• paulmpaulm Member
    edited September 2013
    Hi Chris, Welcome and thanks for sharing the information. As Spot saves the tracks for 30 days- Is it possible for you to share the actual spot tracking page of the swim from the Spot site ??

    http://www.findmespot.com/en/index.php?cid=111
    Save Your Tracks
    Tracking not only allows personal contacts to follow you on your adventures in near real-time, but also provides the ability to create your own personal adventure log. Simply use Tracking during your activities or travels and reference your route later on your own personal Google Maps™ page inside your SPOT account. Each recorded SPOT waypoint includes the date, time-stamp and GPS coordinates in addition to showing your location on the map.

    Keep in mind: SPOT archives your data for only 30 days, we encourage you to save your Tracks with SPOT Adventures where you can create an adventure and save it forever, or download your data to your desktop for use outside of your SPOT account.
  • malinakamalinaka Seattle, WACharter Member
    @b9chris I'm so excited right now. I just peed myself a little.

    (Not to make you feel too special, I get like this whenever I get a long list of numbers to look at.)

    Thank you.
    I don't wear a wetsuit; it gives the ocean a sporting chance.
  • bobswimsbobswims Charter Member
    Here are my questions for Diana:

    1) Who are Roger McVeigh and Janet Hinkle?
    2) What is their experience with marathon swimming or acting as an official observer on a marathon swim?
    3) Who selected them?
    4) What criteria were used in selecting them?
    5) Did they receive any compensation, or have their expenses paid for?
    6) If they did, who paid them?
    7) How much we're they paid if they were?
    8) What were they told to record?
    9) Who gave them instructions on what to record?
    10) What rules were they told would apply?
    11) Who told them?
    12) Can we get a full copy of their logs? ( digitally scanned is fine, preferably as a PDF file)

    I'm sure Diana can appreciate the importance of having these questions answered.
  • edited September 2013
    @malinaka Looking forward to an update of your previous post with the new data.

    To the forum members, as someone who loves open water swimming but has little experience in the deep ocean;

    1) What's it like swimming in a strong ocean current that transports you at twice the speed as the data suggests Diana was? Is it a bit like being in a high speed train where you don't really notice it?

    2) Are they very common and where? I can imagine being in a strong river current that could cut my usual swim pace of say 1:40sec/100yds to 0:50sec/100yds but such a push would almost be scary.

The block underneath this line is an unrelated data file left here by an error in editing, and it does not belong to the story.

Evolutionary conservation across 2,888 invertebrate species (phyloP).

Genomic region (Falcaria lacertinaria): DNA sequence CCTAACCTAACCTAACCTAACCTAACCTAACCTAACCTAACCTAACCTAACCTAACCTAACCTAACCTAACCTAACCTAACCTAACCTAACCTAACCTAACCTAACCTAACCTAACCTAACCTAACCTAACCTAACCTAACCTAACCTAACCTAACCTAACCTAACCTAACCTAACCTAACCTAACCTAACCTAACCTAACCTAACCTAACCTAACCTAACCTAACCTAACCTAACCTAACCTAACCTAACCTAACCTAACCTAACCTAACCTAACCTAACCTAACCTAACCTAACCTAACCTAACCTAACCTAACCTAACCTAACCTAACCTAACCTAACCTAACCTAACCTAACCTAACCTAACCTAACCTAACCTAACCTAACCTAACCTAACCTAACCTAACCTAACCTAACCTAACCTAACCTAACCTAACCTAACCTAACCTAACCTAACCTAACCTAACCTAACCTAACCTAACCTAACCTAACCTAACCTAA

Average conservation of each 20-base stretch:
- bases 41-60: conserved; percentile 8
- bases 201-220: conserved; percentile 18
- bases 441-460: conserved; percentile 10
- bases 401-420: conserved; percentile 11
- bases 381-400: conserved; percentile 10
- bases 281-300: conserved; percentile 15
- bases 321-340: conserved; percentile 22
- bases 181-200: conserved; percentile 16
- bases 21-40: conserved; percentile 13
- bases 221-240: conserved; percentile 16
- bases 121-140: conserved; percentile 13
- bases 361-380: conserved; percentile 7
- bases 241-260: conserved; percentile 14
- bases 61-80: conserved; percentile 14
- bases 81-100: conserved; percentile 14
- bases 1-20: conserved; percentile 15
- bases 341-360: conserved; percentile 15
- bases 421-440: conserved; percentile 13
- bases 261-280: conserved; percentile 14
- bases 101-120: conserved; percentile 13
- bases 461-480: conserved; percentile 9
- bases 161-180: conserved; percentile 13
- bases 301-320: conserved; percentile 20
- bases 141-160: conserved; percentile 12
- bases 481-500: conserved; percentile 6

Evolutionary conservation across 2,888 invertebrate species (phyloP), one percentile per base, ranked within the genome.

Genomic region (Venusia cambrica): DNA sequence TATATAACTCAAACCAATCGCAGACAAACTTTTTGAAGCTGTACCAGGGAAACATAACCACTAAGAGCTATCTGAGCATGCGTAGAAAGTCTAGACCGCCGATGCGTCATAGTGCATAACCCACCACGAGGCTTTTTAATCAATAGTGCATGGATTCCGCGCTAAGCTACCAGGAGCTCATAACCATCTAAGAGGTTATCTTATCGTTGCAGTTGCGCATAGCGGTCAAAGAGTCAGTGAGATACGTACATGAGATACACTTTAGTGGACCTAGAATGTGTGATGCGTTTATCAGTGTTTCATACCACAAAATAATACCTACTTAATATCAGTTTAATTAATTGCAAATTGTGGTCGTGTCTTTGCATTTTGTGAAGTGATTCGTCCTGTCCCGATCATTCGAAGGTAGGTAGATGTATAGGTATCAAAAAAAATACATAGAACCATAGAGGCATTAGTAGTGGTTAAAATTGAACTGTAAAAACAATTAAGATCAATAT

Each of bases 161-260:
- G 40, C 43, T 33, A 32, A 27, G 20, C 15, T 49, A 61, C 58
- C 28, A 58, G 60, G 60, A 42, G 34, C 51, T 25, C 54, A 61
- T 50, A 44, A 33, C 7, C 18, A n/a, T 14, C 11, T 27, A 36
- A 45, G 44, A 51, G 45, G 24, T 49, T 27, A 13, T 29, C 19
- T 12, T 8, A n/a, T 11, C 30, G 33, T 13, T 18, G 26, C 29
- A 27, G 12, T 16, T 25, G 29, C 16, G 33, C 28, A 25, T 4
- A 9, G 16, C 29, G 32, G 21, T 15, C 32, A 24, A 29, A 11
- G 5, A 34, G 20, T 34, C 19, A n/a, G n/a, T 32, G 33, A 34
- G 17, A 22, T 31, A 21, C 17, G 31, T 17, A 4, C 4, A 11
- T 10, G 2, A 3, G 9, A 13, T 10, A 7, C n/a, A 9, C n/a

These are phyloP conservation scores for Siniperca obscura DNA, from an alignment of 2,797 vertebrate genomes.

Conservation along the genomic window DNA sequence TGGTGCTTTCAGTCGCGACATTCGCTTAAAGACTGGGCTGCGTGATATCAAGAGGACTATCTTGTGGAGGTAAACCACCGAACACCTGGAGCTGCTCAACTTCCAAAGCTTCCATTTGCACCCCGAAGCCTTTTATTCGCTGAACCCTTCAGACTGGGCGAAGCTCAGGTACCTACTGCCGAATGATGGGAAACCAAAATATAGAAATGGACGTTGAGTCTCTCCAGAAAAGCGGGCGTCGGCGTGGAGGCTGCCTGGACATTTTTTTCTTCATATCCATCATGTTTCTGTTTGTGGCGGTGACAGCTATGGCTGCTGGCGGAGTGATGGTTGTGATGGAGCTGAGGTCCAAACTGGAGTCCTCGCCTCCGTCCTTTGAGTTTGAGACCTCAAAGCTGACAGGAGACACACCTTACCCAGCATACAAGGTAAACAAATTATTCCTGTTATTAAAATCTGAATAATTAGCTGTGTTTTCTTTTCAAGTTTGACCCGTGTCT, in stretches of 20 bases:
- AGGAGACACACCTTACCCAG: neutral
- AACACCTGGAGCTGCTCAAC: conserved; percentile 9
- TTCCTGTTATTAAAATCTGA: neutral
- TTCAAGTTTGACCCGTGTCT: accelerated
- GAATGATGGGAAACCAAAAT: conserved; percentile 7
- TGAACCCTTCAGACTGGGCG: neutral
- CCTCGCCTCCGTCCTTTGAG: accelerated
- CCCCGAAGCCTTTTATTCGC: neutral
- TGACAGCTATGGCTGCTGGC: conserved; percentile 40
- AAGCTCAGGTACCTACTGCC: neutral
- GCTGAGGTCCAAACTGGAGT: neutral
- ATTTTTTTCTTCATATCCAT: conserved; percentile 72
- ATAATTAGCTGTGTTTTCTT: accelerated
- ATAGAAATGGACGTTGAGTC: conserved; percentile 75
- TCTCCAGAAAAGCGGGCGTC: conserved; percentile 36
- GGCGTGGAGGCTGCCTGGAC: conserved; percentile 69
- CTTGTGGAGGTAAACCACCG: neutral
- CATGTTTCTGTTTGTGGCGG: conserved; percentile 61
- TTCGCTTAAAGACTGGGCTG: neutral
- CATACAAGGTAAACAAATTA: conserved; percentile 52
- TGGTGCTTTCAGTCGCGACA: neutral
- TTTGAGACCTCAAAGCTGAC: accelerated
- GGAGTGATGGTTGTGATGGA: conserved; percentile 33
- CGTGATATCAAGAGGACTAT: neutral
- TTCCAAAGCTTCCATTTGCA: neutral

• malinakamalinaka Seattle, WACharter Member
    @tricoachmartin The train is a good analogy. Things are scary in fast rivers because you get a lot of turbulence from the bottom and sides and you definitely feel the little eddies jostling you about. When you get away from the shore and the bottom, you are just in a mass of water, doing your own thing. On my SJDF swim this past July, my forward speed ranged from 3mph to 0.4mph as the tides changed despite my pretty consistent swim pace and I didn't notice it at all. At least not until I started asking how far from shore I was.

    If you looking for one, these currents are found in two general places. 1) Where a large body of water is forced through a small deep opening, typically anything labeled "Strait" (Strait of Florida, Juan de Fuca, Gibraltar, Cook, etc); 2) In the major ocean circulation currents, like the Gulf Stream. Check out marinebio.org/oceans/currents-tides.asp for a pretty cool set of charts and videos.
    I don't wear a wetsuit; it gives the ocean a sporting chance.
  • edited September 2013
    @malinaka - You're meant to be mapping that data not watching Downtown Abbey or responding to my posts!

    That is a cool vid. Thank you.

    So what has you baffled about Diana's swim? Your speed during that race had fluctuations of greater than a factor of 3 from your slowest to fastest paces at the same perceived effort. Is it not possible that one of these currents could carry a swimmer at world record 1500m pace for 7 hours?
  • paulm said:

    Hi Chris, Welcome and thanks for sharing the information. As Spot saves the tracks for 30 days- Is it possible for you to share the actual spot tracking page of the swim from the Spot site ??

    So, 2 problems there:

    1) Both were lent to us, meaning they'll be reused by those who lent them, so they'll be reused for their own private adventures through the world - it's not really my place to post on a public forum how to track these kind lenders.